Trails & Paths
When using body leads, we also consider the quality of the trails and paths we’re on. We prefer a standard hand-held leash when the ground is uneven or unstable, paths are rocky, or streets are wet. Wrapping a leash around our bodies means that our center of gravity may be significantly altered therefore fall prevention is our priority.
As professional dog walkers, we oftentimes see pet parents and enthusiasts walking dogs while distracted. Unfortunately, while becoming quite popular, the misuse of body leashes can lead to injuries, both for the dog and its handler. No matter what kind of leash you’re using, it’s important to be alert, keep distractions to a minimum, and remain aware of your surroundings.
Again, because the leash is attached to your torso or waist, we recommend you practice quickly releasing the leash before using it. Once you feel like you’d be able to release it in a pinch, then you’re ready to proceed.
While many dog lovers multitask while walking their dogs, we advise against it, especially when wearing body leashes. Say you’re walking listening to your favorite podcast and don’t hear that trash truck approaching from behind you. Your noise-phobic dog may sprint ahead, yanking at your midsection, and potentially injuring your spine. Or, imagine if you were texting with a friend or colleague and don’t notice the loose dog up ahead. You could be walking right up to a dog that feels threatened by you, forcing you to release your dog off-leash if a confrontation arises. These are only two scenarios that can easily occur if you aren’t paying attention.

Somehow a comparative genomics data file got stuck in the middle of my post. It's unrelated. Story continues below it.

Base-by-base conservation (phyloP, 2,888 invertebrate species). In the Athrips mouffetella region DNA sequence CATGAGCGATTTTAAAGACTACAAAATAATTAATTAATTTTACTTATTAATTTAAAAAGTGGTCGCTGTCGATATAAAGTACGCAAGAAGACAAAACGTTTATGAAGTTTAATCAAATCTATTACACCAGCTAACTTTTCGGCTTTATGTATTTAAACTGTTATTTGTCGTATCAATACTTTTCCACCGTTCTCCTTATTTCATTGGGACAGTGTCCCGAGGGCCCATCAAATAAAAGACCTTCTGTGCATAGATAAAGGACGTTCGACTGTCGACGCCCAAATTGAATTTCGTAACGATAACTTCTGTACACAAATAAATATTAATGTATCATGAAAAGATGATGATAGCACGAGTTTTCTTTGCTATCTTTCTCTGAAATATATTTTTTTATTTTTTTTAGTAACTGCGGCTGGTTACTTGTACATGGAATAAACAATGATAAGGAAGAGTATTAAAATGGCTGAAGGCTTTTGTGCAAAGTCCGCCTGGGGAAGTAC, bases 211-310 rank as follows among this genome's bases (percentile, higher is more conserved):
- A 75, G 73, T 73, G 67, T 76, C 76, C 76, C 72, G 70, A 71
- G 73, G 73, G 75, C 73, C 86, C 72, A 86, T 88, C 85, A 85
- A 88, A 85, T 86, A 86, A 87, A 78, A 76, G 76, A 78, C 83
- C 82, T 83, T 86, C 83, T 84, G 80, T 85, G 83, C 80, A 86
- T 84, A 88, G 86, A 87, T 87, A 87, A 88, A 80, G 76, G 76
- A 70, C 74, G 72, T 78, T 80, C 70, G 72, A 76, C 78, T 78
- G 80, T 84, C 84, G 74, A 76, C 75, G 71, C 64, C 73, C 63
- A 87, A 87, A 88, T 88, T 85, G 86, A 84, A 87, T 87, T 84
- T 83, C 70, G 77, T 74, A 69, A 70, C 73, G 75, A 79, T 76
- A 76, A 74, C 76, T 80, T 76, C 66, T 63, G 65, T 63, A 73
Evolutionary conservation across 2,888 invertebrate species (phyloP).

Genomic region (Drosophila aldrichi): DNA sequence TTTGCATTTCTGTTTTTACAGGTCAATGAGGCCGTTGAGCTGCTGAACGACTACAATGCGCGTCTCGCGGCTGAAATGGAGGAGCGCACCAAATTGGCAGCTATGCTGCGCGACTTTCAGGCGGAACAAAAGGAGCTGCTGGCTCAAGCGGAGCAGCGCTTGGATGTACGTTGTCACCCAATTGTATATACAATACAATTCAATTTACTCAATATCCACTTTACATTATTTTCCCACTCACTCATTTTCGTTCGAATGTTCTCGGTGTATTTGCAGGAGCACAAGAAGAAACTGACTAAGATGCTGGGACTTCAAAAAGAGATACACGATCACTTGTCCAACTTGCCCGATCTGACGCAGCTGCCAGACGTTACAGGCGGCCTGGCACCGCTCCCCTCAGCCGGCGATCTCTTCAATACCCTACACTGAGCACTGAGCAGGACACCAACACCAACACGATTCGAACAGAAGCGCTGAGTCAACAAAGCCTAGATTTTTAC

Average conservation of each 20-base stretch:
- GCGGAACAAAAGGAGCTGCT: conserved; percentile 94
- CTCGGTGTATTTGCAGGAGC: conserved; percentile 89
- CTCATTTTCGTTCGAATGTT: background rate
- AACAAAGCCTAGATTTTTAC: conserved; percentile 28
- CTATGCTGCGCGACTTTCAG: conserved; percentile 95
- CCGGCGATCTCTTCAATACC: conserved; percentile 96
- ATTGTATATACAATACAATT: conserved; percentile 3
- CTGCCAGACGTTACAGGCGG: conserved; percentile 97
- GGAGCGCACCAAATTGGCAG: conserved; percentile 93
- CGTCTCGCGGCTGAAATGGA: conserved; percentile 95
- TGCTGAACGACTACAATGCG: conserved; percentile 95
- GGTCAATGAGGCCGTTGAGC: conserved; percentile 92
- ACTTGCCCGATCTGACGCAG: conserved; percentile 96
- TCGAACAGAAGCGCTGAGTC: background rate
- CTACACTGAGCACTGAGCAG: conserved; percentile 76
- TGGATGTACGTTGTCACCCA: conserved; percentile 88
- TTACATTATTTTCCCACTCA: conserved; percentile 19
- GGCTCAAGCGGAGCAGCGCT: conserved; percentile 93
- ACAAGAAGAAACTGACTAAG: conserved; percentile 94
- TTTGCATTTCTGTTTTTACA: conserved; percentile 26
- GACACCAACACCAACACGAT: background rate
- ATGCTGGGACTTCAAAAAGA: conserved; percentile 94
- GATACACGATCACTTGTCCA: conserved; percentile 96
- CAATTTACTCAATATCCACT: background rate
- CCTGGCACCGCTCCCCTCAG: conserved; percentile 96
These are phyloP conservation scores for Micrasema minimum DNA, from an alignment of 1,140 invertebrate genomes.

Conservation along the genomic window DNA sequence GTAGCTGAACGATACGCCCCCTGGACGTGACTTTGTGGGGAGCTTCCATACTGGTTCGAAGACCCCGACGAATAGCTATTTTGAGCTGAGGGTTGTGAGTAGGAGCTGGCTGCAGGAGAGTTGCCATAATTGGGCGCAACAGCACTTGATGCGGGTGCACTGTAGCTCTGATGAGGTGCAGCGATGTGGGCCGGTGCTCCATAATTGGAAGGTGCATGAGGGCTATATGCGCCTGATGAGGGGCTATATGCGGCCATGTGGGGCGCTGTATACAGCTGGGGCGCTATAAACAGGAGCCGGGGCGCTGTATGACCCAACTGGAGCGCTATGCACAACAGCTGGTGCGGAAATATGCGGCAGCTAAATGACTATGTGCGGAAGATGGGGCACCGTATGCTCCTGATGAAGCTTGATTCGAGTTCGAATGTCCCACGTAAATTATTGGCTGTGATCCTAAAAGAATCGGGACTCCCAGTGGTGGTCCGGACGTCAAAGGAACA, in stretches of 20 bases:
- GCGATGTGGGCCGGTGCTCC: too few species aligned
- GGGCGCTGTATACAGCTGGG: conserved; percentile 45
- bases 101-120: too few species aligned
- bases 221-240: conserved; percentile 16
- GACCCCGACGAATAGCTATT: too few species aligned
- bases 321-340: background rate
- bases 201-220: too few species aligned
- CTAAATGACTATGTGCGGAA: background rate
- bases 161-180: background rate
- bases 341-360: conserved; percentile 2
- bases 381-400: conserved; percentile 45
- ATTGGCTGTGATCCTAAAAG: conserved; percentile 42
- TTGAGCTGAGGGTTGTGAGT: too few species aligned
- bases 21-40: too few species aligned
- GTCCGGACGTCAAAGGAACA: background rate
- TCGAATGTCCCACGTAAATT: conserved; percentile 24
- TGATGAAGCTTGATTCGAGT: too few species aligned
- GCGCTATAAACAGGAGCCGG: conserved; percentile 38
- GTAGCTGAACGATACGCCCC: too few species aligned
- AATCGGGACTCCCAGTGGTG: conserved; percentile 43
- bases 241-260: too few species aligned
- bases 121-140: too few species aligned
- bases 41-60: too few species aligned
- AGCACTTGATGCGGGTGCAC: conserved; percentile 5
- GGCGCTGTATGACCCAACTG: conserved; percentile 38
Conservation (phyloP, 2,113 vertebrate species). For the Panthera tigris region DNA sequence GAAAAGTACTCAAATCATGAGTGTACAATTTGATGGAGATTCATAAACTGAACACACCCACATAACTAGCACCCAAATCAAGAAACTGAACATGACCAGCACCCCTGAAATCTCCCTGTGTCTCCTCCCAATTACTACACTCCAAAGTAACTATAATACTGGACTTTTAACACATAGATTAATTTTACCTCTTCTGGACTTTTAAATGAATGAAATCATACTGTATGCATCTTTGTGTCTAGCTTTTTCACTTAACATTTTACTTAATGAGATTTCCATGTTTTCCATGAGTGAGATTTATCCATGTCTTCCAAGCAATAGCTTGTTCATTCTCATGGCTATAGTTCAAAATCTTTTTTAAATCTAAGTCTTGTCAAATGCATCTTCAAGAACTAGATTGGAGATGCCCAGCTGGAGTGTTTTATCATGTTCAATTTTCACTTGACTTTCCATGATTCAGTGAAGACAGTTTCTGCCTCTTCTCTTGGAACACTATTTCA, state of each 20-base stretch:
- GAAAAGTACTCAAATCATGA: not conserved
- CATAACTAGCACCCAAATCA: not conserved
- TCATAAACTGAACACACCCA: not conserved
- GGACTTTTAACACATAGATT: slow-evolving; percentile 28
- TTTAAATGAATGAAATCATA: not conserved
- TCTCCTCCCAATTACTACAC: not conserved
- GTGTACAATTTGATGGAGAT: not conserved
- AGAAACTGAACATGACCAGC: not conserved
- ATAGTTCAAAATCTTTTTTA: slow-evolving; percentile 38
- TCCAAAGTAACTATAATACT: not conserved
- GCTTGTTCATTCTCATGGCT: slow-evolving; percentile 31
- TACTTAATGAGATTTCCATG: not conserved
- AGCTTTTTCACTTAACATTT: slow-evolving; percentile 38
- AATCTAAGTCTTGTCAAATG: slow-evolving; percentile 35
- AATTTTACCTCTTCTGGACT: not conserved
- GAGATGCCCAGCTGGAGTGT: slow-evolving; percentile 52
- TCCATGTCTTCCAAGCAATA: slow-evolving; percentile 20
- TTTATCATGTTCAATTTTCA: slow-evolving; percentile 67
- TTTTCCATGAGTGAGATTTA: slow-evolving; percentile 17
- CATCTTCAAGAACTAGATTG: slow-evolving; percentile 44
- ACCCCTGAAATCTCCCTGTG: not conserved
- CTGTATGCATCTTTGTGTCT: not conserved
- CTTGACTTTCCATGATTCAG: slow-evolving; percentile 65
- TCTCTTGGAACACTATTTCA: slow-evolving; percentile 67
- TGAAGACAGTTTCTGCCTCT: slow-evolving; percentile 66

Finally, not all dogs are good candidates for being walked on body leashes. As with most things we do with our pets, developing skills slowly will ensure that everyone has a positive experience. If you want to use a body leash with your dog, start working on their loose leash walking skills before upgrading your leash. Once your dog is walking well on a standard leash, responding well to your cues, and comfortable around others outdoors, then you can safely start to incorporate a body leash into your routine.
Finally, keep in mind that body leashes can make walking multiple dogs more challenging. Body leashes are best used when walking up to 2 well-trained dogs. This is especially true if the dogs are particularly strong or have varying energy levels. Furthermore, children should never walk dogs unsupervised, especially while wearing body leashes. If the child isn’t strong or alert enough, they can easily fall or be pulled into traffic.
If you’re the kind of pet parent that prefers to leave it to the professionals, we’re here to help. We offer midday dog walking, dog hiking, and travel pet care services along various areas of the Connecticut Shoreline. Our service areas include Old Saybrook, Essex, Ivoryton, Centerbrook, Deep River, Chester, and more. To inquire about our specific services, please contact us at firstname.lastname@example.org or by phone at 860-964-0464.